LGBTQ+ Activists Want Better From Companies Who Promote Equality During Pride Month
After Target announced that it would be removing products from their Pride collections and moving the displays in other stores throughout the South, LGBTQ+ activist groups have been calling out large companies and corporations to establish campaigns without caving to anti-LGBTQ+ groups.
California state senator Scott Wiener, a member of the LGBTQ legislative caucus, stated “we need a strategy on how to deal with corporations that are experiencing enormous pressure to throw LGBTQ people under the bus.”
“We need to send a clear message to corporate America that if you’re our ally – if you are truly our ally – you need to be our ally, not just when it’s easy but also when it’s hard.”
Target stated their decision to remove displays were made to ensure their employees safety after multiple protestors knocked over Pride displays and confronted workers in stores. However, activists are stating this isn’t the time to back down from hatred, as the nation is in the midst of multiple battles with the community and its rights.
This year alone in America, there have been nearly 500 anti-LGBTQ+ bills introduced in state legislatures, and at least 18 states have enacted laws that restrict and/or ban gender-affirming care for transgender youth.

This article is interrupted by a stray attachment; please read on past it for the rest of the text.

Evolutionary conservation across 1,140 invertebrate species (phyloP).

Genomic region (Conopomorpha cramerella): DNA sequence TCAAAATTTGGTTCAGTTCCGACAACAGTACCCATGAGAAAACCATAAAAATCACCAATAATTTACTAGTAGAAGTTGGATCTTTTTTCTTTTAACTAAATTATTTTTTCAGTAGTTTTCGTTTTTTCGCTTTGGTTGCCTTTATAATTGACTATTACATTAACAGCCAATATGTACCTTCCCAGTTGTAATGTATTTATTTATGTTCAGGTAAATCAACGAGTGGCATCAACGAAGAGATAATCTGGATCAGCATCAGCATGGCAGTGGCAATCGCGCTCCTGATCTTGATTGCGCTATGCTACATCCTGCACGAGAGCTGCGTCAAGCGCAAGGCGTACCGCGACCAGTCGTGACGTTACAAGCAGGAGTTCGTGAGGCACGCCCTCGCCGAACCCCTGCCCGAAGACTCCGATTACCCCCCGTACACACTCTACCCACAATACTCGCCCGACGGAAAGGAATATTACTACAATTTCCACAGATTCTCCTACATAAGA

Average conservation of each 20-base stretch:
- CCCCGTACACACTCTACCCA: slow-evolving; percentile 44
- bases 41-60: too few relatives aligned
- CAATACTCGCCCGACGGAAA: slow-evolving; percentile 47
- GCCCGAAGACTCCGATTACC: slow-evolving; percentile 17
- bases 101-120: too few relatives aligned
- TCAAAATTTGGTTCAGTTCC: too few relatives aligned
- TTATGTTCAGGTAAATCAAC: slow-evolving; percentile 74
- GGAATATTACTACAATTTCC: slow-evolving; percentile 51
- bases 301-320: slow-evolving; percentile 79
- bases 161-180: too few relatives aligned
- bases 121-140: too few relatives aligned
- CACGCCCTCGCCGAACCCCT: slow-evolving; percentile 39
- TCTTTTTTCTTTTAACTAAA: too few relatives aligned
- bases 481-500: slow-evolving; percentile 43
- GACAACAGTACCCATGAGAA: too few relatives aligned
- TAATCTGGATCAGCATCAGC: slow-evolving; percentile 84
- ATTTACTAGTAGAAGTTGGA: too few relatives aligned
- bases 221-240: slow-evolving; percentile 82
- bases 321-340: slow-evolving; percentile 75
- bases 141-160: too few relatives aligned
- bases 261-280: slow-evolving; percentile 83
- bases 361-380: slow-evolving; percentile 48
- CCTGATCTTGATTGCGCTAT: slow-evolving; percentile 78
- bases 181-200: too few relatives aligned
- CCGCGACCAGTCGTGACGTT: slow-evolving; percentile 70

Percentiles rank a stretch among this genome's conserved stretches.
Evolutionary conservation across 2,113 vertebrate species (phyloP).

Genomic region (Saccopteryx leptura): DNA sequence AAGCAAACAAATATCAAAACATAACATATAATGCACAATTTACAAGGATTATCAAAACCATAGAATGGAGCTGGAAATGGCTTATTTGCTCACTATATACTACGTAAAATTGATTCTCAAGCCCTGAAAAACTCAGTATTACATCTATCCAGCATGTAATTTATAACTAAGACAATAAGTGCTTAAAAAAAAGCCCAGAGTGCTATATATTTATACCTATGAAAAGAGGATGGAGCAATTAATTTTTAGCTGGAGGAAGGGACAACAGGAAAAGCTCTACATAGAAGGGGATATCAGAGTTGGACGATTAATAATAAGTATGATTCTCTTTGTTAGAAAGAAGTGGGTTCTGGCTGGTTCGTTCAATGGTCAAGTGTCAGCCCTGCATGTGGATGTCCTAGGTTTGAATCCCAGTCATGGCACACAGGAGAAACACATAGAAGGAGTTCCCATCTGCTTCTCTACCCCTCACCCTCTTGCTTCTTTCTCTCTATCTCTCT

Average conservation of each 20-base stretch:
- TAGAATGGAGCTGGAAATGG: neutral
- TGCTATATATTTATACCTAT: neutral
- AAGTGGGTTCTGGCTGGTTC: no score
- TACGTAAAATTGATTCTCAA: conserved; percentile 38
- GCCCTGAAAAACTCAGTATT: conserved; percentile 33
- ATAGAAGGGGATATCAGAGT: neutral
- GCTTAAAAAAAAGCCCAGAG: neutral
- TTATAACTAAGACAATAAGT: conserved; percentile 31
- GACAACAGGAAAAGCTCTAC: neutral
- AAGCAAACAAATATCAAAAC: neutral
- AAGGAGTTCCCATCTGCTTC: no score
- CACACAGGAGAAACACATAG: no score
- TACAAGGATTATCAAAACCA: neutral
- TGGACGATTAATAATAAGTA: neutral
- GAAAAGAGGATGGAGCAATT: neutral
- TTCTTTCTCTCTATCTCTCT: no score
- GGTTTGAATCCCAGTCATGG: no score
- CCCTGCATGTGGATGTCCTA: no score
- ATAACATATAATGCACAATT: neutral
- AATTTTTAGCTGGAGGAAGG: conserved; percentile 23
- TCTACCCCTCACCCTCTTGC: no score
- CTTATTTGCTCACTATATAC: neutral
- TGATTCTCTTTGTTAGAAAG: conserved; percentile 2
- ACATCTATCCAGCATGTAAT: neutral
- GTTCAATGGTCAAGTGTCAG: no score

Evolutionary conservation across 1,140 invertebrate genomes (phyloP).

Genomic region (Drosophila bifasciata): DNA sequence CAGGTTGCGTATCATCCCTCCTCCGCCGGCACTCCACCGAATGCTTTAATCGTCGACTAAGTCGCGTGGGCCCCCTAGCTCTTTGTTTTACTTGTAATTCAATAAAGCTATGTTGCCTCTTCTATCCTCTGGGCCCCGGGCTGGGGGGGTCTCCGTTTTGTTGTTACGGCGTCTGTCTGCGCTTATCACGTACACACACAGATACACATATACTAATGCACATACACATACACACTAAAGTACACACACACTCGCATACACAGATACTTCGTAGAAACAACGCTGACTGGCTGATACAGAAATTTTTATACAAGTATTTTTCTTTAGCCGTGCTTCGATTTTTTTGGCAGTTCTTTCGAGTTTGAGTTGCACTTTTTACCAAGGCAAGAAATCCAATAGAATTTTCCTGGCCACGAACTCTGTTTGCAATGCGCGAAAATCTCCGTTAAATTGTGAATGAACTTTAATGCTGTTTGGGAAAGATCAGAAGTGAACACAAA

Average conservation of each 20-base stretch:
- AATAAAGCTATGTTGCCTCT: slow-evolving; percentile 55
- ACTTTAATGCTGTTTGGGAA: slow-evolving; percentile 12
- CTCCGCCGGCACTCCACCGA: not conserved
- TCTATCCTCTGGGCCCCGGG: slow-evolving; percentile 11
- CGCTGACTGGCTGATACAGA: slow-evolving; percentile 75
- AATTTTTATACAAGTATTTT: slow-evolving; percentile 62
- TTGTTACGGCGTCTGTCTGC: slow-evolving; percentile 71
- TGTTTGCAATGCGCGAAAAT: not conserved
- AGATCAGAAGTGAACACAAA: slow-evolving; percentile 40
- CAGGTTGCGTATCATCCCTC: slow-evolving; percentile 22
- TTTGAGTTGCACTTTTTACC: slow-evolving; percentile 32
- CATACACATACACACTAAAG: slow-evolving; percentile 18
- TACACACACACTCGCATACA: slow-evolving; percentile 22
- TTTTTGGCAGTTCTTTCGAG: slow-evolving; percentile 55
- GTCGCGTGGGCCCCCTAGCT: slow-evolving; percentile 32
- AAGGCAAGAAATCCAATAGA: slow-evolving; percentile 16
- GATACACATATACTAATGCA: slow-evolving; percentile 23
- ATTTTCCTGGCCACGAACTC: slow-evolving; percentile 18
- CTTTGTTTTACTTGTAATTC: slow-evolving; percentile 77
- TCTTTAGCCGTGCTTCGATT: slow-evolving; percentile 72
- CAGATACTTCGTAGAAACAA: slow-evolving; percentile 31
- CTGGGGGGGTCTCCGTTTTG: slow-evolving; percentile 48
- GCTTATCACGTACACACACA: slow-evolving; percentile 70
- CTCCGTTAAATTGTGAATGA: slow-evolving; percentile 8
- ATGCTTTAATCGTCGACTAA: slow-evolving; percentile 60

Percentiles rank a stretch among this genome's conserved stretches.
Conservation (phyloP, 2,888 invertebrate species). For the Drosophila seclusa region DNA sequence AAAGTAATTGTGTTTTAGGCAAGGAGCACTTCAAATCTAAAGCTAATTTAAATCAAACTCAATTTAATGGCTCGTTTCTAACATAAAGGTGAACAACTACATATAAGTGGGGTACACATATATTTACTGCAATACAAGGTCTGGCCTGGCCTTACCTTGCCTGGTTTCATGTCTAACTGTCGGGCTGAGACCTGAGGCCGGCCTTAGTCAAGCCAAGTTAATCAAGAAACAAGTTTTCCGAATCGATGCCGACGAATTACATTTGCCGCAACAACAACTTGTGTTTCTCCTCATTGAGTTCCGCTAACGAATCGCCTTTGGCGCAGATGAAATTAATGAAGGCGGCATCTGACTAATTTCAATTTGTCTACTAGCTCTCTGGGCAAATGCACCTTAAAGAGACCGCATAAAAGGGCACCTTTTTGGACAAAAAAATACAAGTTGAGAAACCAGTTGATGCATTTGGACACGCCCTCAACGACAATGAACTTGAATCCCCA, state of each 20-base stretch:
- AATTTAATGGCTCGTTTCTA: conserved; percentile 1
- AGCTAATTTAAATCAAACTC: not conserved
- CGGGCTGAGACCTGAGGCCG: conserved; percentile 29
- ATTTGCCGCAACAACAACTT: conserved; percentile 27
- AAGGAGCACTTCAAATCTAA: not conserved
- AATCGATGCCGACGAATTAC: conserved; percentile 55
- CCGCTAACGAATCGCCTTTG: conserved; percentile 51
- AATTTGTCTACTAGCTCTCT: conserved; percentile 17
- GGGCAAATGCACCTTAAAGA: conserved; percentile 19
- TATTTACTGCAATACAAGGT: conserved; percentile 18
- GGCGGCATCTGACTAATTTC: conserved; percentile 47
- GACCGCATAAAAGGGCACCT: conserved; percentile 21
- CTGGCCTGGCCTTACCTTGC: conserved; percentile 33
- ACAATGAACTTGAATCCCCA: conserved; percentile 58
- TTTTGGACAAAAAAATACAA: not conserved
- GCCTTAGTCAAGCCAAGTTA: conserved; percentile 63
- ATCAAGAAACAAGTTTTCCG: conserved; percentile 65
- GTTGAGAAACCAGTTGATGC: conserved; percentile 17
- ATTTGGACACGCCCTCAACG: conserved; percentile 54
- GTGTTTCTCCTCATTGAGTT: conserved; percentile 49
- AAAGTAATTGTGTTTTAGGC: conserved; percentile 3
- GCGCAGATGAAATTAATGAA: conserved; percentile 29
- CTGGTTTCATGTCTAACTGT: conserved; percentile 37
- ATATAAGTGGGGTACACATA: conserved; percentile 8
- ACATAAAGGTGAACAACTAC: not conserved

“We are forced to think differently about how we handle security at our events and whether or not we can post our staff’s names and emails on our website,” said Janson Wu, executive director of LGBTQ Legal Advocates & Defenders.
Bud Light has made headlines as well recently after their partnership with transgender influencer Dylan Mulvaney, who posted a picture of a Bud Light can with her face on it, which led to a lot of hateful transphobic backlash.
Anheuser-Busch, Bud Light’s parent company, stated it “never intended to be part of a discussion that divides people,” signaling no clear support of Mulvaney or the LGBTQ+ community. Several gay bars in Chicago specifically responded by refusing to sell Anheuser-Busch products since they went back on their pride campaign.
“Since Anheuser-Busch does not support us, we will not support it,” said the company.
The largest gay bar in the Midwest, Sidetrack, also made a statement regarding Anheuser-Busch “wrongfully validating the position that it is acceptable to acquiesce to the demands of those who do not support the trans community and wish to erase LGBTQ+ visibility.”
“Now’s not the time to back down. I think both business and us as citizens need to look within ourselves into new strategies. The old models aren’t necessarily working,” said Brian K. Bond, executive director of PFLAG, an organization advocating for LGBTQ+ people and their families.
Eric Mastrota is a Contributing Editor at The National Digest based in New York. A graduate of SUNY New Paltz, he reports on world news, culture, and lifestyle. You can reach him at email@example.com.